1. Direct-Acting. The simplest of PRVs, the direct-acting type, operates with either a flat diaphragm or convoluted bellows. Since it is self-contained, it does not need an external sensing line downstream to operate. It is the smallest and most economical of the three types and is designed for low to moderate flows. Accuracy of direct-acting PRVs is typically +/- 10% of the downstream set point.
  2. Internally Piloted Piston-Operated. This type of PRV incorporates two valves-a pilot and main valve-in one unit. The pilot valve has a design similar to that of the direct-acting valve. The discharge from the pilot valve acts on top of a piston, which opens the main valve. This design makes use of inlet pressure in opening a large main valve than could otherwise be opened directly. As a result, there is greater capacity per line size and greater accuracy (+/- 5%) than with the direct-acting valve. As with direct-acting valves, the pressure is sensed internally, eliminating the need for an external sensing line.
  3. Externally Piloted. In this type, double diaphragms replace the piston operator of the internally piloted design. This increased diaphragm area can open a large main valve, allowing a greater capacity per line size than the internally piloted valve. In addition, the diaphragms are more sensitive to pressure changes, and that means accuracy of +/- 1%. This greater accuracy is due to the location, external to the valve, of the sensing line, where there is less turbulence. This valve also offers the flexibility to use different types of pilot valves (i.e., pressure, temperature, air- loaded, solenoid or combinations).
Designed for steam, water and non-corrosive liquid service, self-actuated temperature regulators are compact, high-performance units. They operate simply and are therefore suitable for a wide variety of applications. Flexible mounting positions for the sensor, interchangeable capillaries and varied temperature ranges make installation, adjustment and maintenance quick and easy.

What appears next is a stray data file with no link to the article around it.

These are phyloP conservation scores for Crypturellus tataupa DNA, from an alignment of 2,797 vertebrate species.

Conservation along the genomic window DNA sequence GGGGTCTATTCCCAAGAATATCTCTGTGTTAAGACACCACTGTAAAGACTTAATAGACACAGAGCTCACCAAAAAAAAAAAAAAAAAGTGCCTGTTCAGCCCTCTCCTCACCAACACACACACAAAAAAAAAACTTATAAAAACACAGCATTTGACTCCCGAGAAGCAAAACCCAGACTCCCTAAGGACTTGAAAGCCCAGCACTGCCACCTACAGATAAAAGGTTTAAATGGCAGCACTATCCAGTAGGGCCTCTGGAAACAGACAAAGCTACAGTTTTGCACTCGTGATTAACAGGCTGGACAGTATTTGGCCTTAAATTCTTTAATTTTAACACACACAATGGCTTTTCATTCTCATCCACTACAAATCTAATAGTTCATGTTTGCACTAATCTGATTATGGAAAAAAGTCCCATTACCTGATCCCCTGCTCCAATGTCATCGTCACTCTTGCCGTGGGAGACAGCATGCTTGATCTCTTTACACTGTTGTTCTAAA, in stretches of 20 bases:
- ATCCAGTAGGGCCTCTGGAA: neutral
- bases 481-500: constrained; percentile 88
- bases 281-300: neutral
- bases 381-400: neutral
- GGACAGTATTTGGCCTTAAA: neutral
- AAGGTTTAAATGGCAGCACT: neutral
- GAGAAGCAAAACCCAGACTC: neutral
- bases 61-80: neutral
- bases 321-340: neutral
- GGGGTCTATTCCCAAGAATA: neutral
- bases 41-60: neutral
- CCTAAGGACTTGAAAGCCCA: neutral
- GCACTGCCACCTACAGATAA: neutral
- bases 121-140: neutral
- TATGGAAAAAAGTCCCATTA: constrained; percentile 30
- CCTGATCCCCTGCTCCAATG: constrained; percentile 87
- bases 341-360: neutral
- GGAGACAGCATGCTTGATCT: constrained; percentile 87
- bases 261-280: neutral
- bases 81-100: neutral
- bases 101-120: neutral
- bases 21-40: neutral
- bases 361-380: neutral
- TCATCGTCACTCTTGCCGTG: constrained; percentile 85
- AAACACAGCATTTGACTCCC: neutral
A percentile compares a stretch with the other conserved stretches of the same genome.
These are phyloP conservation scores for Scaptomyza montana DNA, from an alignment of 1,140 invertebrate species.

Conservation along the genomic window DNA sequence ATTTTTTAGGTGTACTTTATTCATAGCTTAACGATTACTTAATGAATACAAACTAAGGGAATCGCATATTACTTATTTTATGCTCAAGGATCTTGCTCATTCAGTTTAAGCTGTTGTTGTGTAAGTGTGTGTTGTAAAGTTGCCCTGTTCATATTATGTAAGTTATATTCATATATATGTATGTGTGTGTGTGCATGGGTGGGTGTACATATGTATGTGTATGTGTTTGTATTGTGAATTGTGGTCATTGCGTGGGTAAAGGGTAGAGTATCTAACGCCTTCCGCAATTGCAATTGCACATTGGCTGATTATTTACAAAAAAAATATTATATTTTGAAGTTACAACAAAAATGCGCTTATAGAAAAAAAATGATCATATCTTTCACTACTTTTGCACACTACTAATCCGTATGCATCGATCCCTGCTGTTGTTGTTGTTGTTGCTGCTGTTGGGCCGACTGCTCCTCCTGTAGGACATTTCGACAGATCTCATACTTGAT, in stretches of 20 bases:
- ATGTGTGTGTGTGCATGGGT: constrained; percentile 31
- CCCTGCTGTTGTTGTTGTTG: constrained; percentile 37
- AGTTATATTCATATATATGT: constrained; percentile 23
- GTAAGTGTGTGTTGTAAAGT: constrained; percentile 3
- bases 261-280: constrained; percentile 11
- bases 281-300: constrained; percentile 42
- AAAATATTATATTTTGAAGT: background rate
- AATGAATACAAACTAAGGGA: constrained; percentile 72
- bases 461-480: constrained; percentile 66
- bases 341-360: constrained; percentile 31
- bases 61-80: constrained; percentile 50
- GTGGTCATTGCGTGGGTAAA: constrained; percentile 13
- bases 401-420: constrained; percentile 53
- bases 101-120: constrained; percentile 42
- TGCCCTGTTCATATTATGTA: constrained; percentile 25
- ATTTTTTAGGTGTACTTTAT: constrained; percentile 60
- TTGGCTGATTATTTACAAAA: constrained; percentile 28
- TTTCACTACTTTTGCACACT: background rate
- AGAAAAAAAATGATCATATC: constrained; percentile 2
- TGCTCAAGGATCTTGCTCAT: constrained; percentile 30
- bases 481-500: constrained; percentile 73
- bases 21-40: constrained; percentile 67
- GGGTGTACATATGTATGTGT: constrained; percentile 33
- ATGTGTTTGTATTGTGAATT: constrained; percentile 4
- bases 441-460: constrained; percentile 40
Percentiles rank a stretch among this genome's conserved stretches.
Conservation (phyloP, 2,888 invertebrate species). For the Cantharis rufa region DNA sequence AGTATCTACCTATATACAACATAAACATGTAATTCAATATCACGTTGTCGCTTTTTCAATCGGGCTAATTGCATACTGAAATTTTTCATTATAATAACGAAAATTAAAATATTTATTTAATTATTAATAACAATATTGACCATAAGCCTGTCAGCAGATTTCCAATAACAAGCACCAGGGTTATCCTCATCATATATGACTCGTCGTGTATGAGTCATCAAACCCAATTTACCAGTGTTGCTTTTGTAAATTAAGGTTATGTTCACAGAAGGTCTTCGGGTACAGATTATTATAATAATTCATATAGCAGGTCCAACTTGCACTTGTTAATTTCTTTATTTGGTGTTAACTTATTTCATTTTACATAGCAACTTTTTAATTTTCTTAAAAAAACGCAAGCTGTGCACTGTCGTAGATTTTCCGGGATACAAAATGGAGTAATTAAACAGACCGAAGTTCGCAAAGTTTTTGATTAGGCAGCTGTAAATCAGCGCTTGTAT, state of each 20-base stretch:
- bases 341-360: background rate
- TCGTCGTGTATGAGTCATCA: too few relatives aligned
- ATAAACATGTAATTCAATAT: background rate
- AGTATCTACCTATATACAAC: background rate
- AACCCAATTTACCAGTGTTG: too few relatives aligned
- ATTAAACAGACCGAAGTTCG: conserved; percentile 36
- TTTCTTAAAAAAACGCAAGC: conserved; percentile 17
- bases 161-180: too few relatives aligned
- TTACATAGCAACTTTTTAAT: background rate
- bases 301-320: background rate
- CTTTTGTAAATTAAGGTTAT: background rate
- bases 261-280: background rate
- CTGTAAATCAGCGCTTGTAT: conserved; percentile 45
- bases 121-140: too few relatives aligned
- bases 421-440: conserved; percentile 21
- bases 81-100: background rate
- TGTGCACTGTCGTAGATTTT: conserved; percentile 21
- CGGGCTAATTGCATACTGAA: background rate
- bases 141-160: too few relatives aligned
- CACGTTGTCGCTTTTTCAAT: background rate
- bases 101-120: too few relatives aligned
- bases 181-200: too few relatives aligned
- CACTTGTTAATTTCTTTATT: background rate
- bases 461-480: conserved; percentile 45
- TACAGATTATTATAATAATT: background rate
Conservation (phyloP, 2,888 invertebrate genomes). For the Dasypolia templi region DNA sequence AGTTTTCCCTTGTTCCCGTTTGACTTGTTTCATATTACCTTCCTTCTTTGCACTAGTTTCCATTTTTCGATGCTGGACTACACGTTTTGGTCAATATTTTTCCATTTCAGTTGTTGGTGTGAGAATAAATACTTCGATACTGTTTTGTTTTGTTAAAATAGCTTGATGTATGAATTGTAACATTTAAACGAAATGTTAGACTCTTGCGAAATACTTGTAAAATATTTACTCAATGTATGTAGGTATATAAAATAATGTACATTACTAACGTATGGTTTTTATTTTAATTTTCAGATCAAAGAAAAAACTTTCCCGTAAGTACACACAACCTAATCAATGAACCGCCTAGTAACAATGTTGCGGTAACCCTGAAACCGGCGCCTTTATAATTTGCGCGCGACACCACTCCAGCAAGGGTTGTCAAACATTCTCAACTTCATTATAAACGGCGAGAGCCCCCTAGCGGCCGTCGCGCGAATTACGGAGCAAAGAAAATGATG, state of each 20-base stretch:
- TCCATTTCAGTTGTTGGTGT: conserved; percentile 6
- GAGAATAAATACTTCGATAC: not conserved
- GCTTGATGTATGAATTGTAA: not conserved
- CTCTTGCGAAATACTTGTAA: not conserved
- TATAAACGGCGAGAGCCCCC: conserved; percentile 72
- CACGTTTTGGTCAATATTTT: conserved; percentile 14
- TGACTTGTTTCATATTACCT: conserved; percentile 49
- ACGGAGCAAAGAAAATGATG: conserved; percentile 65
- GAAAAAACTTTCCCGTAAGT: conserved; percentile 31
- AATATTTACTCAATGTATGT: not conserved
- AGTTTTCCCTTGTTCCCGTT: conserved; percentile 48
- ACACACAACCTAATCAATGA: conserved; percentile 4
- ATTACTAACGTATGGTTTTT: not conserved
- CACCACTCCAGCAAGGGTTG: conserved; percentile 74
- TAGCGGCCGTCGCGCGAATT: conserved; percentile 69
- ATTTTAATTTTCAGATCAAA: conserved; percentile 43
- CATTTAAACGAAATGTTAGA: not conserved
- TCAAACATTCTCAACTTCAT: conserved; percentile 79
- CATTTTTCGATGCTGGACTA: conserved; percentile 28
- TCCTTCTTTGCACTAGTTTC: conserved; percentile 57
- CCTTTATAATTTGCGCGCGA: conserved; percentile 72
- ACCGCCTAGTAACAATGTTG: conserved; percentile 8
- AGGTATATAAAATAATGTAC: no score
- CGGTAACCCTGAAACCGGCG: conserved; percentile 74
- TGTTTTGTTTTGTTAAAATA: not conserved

For more information on pressure reducing valves, contact Mead O'Brien at (800) 892-2769 or visit http://www.meadobrien.com.

Saturday, February 25, 2017

A Valve Controller Designed to Operate on All Control Valve Actuators in All Industries

Neles ND9000
Neles ND9000

Metso's Neles ND9000 is a top class intelligent valve controller designed to operate on all control valve actuators and in all industry areas. It guarantees end product quality in all operating conditions with unique diagnostics and incomparable performance features. ND9000 is a reliable and future-proof investment with Metso FieldCareTM life-time support.

Features
  • Benchmark control performance on rotary and linear valves
  • Superior diagnostics and data storage capabilities
  • Local and remote configuration
  • Easy interpretation of diagnostics data
  • Efficient mounting program for all types of actuators
  • Low power consumption
  • Available for HART, PROFIBUS-PA and FOUNDATION Fieldbus networks
  • Reliable and robust design
  • Device self diagnostics
  • On-line, performance and communication diagnostics
  • Hot swap support: possibility to install also on valves that are in process with 1-point calibration feature
  • SIL 2 approved device
Benefits
  • Minimize variability
  • Open solution based on FDT technology
  • Supports Electronic Device Description Language (EDDL) technology
  • Total cost of ownership
  • Easy to use
  • Open solution
  • Product relibilty